This article is from The Wellesley News’ annual satire edition.
Every time I spend 15 minutes in line at Bates during the 12:45 p.m. lunch rush, or have to sit outside because there are no tables at Lulu, I can’t help but wonder: why is Wellesley preventing me from having more of these opportunities for character development? Frankly, the dining situation on this campus is far too convenient.
Having multiple dining halls on campus allows for the development of insular communities, as evidenced by the polarizing East Side, West Side divide, an underlying cause of many of the conflicts on campus. Students are able to fit into their STEM and humanities binary, without ever needing to interact with someone on the other side. While the move of several social science classes to the modulars has been a positive development, it has nonetheless proved insufficient to address tensions on campus.
Instead, having one dining hall on campus would enable cross-cultural communication and force interaction across differences. Furthermore, it would foster a close-knit community in which all students are forced to interact with each other. This goal would be furthered by shortening dining hours, allowing for all 2,400 of Wellelsey’s students to be at the same place, at the same time. This will allow for Wellelsey to become a more inclusive community, because we will have no choice but to have uncomfortable, awkward and difficult conversations.
This plan would also reduce costs for the College, by allowing for them to reduce their dining hall staff to quarter of what it is now. Reducing the amount of locations in which food is served would also ease the transition to fully automating the dining system at Wellesley.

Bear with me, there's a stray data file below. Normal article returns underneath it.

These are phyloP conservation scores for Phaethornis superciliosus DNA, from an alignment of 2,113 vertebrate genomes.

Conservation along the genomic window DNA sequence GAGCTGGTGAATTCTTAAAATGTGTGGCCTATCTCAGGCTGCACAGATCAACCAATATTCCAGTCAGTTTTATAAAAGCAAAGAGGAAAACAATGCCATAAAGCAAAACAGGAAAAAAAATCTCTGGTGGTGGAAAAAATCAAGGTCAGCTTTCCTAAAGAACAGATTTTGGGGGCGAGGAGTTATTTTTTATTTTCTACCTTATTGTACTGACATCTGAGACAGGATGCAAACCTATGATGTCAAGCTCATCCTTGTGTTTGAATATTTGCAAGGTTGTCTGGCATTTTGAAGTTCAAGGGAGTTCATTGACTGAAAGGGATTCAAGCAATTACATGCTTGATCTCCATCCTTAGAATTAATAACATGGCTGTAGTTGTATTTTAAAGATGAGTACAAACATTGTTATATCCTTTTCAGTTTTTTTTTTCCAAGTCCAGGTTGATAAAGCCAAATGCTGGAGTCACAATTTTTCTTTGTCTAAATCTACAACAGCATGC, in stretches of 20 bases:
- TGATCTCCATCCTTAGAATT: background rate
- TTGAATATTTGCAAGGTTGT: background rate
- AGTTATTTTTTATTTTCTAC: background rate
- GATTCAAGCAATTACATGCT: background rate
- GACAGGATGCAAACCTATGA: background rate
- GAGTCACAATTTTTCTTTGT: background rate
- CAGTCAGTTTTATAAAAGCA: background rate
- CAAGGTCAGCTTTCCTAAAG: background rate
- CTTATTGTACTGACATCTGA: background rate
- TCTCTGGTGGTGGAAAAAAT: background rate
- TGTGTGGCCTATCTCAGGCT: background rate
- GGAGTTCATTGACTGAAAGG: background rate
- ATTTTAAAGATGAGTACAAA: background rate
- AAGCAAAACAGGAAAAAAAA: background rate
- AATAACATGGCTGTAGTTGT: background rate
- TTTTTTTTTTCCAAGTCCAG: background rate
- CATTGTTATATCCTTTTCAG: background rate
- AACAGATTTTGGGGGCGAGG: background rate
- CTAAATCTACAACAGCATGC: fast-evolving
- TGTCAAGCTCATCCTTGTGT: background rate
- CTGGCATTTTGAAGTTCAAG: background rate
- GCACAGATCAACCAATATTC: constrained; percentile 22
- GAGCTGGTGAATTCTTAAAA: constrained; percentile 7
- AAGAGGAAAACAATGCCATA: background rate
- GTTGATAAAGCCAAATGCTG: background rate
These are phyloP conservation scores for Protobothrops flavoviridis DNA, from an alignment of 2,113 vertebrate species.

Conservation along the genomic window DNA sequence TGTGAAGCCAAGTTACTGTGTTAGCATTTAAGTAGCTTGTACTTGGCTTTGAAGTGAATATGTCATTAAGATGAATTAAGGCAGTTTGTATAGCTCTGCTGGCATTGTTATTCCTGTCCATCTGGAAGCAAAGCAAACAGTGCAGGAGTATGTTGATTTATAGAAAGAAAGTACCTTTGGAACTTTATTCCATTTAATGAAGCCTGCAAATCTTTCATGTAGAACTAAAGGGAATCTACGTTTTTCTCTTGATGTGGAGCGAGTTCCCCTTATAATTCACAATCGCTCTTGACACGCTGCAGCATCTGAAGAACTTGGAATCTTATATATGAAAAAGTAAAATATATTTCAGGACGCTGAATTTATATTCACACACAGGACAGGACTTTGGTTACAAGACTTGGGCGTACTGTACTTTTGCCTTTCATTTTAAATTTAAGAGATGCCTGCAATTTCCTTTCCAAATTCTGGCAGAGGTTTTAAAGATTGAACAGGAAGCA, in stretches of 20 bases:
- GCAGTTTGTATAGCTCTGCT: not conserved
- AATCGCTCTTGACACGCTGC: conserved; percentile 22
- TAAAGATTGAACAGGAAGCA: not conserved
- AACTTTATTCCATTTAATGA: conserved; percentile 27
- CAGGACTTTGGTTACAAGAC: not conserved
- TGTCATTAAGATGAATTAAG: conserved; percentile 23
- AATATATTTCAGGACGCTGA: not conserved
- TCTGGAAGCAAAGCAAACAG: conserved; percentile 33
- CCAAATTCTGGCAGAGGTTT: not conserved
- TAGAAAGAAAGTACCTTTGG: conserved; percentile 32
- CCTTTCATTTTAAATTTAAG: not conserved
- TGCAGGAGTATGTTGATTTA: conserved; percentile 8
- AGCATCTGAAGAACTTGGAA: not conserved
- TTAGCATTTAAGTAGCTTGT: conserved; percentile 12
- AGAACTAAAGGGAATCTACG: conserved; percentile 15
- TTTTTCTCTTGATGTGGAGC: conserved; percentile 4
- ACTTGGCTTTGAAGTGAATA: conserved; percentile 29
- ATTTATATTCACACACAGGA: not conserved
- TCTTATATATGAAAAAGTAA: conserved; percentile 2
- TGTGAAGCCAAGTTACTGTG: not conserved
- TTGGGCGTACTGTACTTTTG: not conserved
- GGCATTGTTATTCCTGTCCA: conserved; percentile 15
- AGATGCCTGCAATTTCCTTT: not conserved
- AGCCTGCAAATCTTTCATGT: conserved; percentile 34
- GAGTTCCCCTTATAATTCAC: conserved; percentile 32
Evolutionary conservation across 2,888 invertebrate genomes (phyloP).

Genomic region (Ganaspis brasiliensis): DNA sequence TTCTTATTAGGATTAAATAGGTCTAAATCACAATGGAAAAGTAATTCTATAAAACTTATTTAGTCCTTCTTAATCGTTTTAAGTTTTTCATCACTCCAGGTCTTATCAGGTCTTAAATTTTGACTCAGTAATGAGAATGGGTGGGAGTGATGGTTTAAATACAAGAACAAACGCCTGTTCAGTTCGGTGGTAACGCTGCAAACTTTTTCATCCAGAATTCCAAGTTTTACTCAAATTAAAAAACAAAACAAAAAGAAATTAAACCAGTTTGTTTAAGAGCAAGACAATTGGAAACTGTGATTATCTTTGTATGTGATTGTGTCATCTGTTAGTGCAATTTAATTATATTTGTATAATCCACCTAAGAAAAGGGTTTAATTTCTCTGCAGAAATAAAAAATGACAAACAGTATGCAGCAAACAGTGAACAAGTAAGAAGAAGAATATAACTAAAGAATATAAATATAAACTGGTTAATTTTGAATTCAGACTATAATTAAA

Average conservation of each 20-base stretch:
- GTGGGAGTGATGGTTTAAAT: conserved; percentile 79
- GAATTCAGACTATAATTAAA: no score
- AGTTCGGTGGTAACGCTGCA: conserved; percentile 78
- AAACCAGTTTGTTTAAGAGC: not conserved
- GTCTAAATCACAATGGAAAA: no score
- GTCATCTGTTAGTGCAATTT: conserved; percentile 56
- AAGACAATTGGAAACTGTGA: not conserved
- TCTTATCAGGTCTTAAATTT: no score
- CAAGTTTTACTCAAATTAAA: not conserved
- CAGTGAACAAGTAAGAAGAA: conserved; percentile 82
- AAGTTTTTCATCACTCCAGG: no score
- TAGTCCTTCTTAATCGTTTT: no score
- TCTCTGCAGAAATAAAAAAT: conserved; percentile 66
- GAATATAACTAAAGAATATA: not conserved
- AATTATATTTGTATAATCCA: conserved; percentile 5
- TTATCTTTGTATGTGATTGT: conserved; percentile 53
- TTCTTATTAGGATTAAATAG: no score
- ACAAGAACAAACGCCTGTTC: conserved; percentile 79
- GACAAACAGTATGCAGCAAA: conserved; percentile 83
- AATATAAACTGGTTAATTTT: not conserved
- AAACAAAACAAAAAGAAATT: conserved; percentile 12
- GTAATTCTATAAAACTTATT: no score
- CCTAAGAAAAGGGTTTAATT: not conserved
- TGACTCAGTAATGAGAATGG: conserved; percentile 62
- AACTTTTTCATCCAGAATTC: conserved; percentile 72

While there may be concerns about a lack of seating, in practice this boils down to Wellesley students’ unwillingness to have physical contact with “strangers” (no one is a stranger in the siblinghood). By introducing avant-garde standing tables (sans the table), there will be an abundance of space to mingle with other students.
At this point, many of you may be wondering: which dining hall would be the one that stays open? While all of the dining halls have their merits, I argue that choosing one dining hall, or even setting up a rotating system would allow for too much stability. Real life is chaotic, and unpredictable, and it is the job of Wellesley College to be as unpredictable as possible to prepare students for the real world. So, we should have the geese choose the dining hall each morning at daybreak by counting the number of honks. This will allow for students to do an amusing scavenger hunt to find the open dining hall each day.
The solidarity of needing to ask random strangers where you can find food will be the final nail in the coffin of Wellesley’s divided culture. I truly believe that this is the most impactful thing we can do to make Wellesley a more inclusive place.